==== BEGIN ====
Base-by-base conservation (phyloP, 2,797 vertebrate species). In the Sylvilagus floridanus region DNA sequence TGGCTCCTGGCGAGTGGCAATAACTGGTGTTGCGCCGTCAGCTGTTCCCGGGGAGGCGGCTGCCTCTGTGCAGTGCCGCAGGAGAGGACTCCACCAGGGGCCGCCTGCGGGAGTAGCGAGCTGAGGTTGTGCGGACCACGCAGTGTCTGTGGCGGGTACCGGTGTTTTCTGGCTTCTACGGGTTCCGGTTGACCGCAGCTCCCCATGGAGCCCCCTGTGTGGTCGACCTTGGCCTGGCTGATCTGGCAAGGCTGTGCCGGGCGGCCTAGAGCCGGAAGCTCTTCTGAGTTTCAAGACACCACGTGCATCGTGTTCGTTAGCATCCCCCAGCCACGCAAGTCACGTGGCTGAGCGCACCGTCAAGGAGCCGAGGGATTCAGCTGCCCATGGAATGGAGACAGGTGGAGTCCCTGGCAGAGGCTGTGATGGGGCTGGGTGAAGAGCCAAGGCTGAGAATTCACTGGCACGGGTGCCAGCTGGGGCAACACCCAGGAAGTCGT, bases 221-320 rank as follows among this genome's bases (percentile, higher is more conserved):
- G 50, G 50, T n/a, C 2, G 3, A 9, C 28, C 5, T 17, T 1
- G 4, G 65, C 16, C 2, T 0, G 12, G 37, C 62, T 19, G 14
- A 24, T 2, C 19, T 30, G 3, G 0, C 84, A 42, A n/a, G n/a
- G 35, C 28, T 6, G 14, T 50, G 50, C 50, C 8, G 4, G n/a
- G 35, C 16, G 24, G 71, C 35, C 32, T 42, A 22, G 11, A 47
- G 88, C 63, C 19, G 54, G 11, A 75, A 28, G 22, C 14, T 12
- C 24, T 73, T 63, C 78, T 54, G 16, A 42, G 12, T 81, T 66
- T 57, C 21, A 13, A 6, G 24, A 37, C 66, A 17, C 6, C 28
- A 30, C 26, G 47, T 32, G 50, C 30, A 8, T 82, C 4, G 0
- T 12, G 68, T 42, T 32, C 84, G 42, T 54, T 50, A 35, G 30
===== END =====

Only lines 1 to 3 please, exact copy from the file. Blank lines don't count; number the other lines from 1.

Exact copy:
Base-by-base conservation (phyloP, 2,797 vertebrate species). In the Sylvilagus floridanus region DNA sequence TGGCTCCTGGCGAGTGGCAATAACTGGTGTTGCGCCGTCAGCTGTTCCCGGGGAGGCGGCTGCCTCTGTGCAGTGCCGCAGGAGAGGACTCCACCAGGGGCCGCCTGCGGGAGTAGCGAGCTGAGGTTGTGCGGACCACGCAGTGTCTGTGGCGGGTACCGGTGTTTTCTGGCTTCTACGGGTTCCGGTTGACCGCAGCTCCCCATGGAGCCCCCTGTGTGGTCGACCTTGGCCTGGCTGATCTGGCAAGGCTGTGCCGGGCGGCCTAGAGCCGGAAGCTCTTCTGAGTTTCAAGACACCACGTGCATCGTGTTCGTTAGCATCCCCCAGCCACGCAAGTCACGTGGCTGAGCGCACCGTCAAGGAGCCGAGGGATTCAGCTGCCCATGGAATGGAGACAGGTGGAGTCCCTGGCAGAGGCTGTGATGGGGCTGGGTGAAGAGCCAAGGCTGAGAATTCACTGGCACGGGTGCCAGCTGGGGCAACACCCAGGAAGTCGT, bases 221-320 rank as follows among this genome's bases (percentile, higher is more conserved):
- G 50, G 50, T n/a, C 2, G 3, A 9, C 28, C 5, T 17, T 1
- G 4, G 65, C 16, C 2, T 0, G 12, G 37, C 62, T 19, G 14